The first time that I had a chance to dive into Yooka-Laylee was all the way back in December 2016, with the Yooka-Laylee Toybox demo. Simply put, my experience with that demo was great. I praised it for many things — its polished 3D platforming, its likable characters, its unmistakably “N64-esque” feel, and more. I liked it a lot. So much, in fact, that I ended my preview by saying that “if the Yooka-Laylee Toybox Demo only contains a few of the toys that we’ll get to see within the full game, I’m more than ready to own the entire set.” And finally, over a year later, I got to play with that “entire set”. But it wasn’t as good as I was hoping that it would be.
In order to avoid any confusing, I’ll be upfront about this — all-in-all, I still think that Yooka-Laylee falls into the “good game” category. It was as fun little romp through a pseudo-nostalgic world that took me a good 20 hours to get through. I’m legitimately glad that I got the chance to play it, and don’t regret it one bit. Still, it wasn’t exactly what I was expecting. And, truthfully, I’m not even sure what those “expectations” were. But they certainly weren’t what I got. Not entirely, anyway.
Turning the Pagie
Yooka-Laylee‘s story is relatively simple (as it should be, really). It begins with laid-back chameleon Yooka, and his wisecracking, fourth wall-breaking bat friend Laylee relaxing outside of their house, discussing a rather valuable book that Laylee found under the floorboards of their home (a boat that has since been converted into a tree house). Unfortunately, the day doesn’t stay relaxing for long. Before they can even finish their conversation, the duo finds their book being sucked out of their hands and into the sky by the nefarious Doctor Quack who, under command of the even more nefarious Capital B, has been ordered to steal as many books as possible in order to turn book sales into a thriving business.
Things only go from bad to worse from there on out. While Yooka and Laylee were right about their book being valuable, it turns out that they weren’t aware of just how valuable it was. As it turns out, their “buried” treasure that they found just so happens to be The One Book — a legendary artifact capable of re-writing the universe into however its owner sees fit. Fortunately, things aren’t completely hopeless. While Capital B now has the book, all 145 pages from the book — known as “Pagies” — escaped (sort of, anyway). Thus, with the fabric of the universe (and tons of cash) at stake, Yooka and Laylee set off on a collect-a-thon of a journey that they won’t soon forget.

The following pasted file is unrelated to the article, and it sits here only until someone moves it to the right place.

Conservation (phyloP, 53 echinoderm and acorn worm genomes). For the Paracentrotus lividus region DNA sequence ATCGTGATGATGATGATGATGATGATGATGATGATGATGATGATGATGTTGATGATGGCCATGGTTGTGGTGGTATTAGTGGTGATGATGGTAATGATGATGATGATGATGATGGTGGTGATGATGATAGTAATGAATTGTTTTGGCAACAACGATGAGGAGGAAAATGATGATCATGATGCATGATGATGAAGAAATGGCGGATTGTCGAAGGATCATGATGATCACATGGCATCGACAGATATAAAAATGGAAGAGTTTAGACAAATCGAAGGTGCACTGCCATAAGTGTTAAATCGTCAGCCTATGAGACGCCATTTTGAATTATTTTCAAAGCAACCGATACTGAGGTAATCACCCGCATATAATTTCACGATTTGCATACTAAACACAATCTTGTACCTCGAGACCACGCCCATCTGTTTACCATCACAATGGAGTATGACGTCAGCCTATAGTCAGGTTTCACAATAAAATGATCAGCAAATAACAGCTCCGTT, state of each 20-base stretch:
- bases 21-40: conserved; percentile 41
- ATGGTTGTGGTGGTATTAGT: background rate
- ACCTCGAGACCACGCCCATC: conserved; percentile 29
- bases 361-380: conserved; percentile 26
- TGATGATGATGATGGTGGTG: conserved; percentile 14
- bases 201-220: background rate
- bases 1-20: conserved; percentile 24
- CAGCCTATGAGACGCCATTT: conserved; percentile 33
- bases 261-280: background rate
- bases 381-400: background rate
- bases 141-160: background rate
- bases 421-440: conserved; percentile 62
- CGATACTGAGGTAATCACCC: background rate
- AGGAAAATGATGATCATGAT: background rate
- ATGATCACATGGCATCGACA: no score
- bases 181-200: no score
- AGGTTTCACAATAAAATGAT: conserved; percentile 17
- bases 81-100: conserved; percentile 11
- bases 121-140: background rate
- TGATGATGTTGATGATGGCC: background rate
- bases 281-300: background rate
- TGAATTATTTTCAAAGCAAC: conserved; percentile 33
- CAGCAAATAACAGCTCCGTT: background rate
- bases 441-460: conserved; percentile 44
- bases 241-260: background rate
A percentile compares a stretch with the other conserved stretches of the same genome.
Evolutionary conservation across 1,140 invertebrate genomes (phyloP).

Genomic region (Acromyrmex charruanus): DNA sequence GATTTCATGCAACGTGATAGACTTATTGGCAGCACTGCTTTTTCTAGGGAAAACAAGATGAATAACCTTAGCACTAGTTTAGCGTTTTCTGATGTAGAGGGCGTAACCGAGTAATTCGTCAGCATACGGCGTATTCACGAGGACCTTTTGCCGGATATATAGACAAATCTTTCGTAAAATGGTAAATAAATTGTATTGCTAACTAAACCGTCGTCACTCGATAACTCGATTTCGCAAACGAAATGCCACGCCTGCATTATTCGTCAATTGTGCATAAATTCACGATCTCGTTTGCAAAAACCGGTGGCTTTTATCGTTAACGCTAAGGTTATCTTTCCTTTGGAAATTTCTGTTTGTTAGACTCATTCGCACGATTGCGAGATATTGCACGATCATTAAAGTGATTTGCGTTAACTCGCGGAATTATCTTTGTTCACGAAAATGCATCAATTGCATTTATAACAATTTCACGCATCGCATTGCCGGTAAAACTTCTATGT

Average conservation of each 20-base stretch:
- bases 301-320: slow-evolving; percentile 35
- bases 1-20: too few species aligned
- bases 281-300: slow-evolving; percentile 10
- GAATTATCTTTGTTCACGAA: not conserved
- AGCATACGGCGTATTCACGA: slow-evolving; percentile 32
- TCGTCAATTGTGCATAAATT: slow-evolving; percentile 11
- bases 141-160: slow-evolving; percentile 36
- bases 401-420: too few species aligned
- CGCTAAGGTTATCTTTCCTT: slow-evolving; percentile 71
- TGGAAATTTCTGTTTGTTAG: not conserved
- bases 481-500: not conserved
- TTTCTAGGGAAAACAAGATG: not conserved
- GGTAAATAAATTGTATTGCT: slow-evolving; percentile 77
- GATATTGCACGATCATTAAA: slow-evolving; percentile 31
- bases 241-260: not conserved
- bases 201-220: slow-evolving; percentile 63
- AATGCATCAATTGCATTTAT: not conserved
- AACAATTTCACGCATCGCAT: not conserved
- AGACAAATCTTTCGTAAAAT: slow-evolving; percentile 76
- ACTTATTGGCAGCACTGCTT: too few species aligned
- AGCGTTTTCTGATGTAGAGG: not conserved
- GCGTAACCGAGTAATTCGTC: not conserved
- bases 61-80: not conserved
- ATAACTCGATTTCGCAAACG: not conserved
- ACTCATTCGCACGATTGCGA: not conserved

With Yooka-Laylee being a 3D platoformer and all, I know that storytelling isn’t the game’s main focus. But I still feel like I need to talk about it for a minute. Story-wise, Yooka-Laylee is fine. You’ve got a two-animal duo ruining around and collecting items in order to defeat a big, mean bad guy. That’s exactly how it should be. But there’s something really weird about this game’s presentation.
Being a spiritual successor to the Banjo-Kazooie series, this game primarily attracts two demographics; children, and adults who want to re-live the glory days of N64 platforming. And a good portion of this game’s writing reflects that. However, there were also instances where it seemed like Playtonic was trying to remind you that they were also the ones behind Conker’s Bad Fur Day. Within the first five minutes, you’re greeted by a smooth-talking snake (and the character responsible for selling you new moves) named… Trowzer. I kid you not. That’s not the only instance of off-beat humor like that, either. Don’t get me wrong, I’m not a prude. I very much appreciate dark and crude humor. But it just doesn’t fit at all within the confines of an otherwise family-friendly game like Yooka-Laylee. Plus, elementary school-level toilet humor is kind of lame in the first place.
Leapin’ Lizards! (Or Chameleons, in this case)
Mechanically speaking, Yooka-Laylee plays very similarly to Banjo-Kazooie, albeit with a bit more polish. Save for a few specific parts, the game is a familiar-feeling 3D platformer. Instead of focusing on a “start-to-finish” formula that requires the player to reach a specific point, Yooka-Laylee instead encourages exploration. Within each of Yooka-Laylee‘s worlds, players are given a large degree of freedom, allowing them to nab collectibles and uncover secrets at their own pace.
Also like Banjo-Kazooie, Yooka-Laylee features character growth. Rather than being given all of your moves from the get-go, players instead must unlock new moves by collecting the Feathers scattered throughout each world. After collecting enough enough avian-themed currency, they can then swap what they’ve got with Trowzer for a brand-new move. Of course, not every move is ready for purchase at the beginning. Trowzer only makes 1-2 new moves available per world. Because of this, you’ll find yourself doing a lot of back-and-forth if you want to 100% the game (or even reach the final boss). It can get a little monotonous, but I’d be lying if I said that I didn’t get excited each time I was taught something new.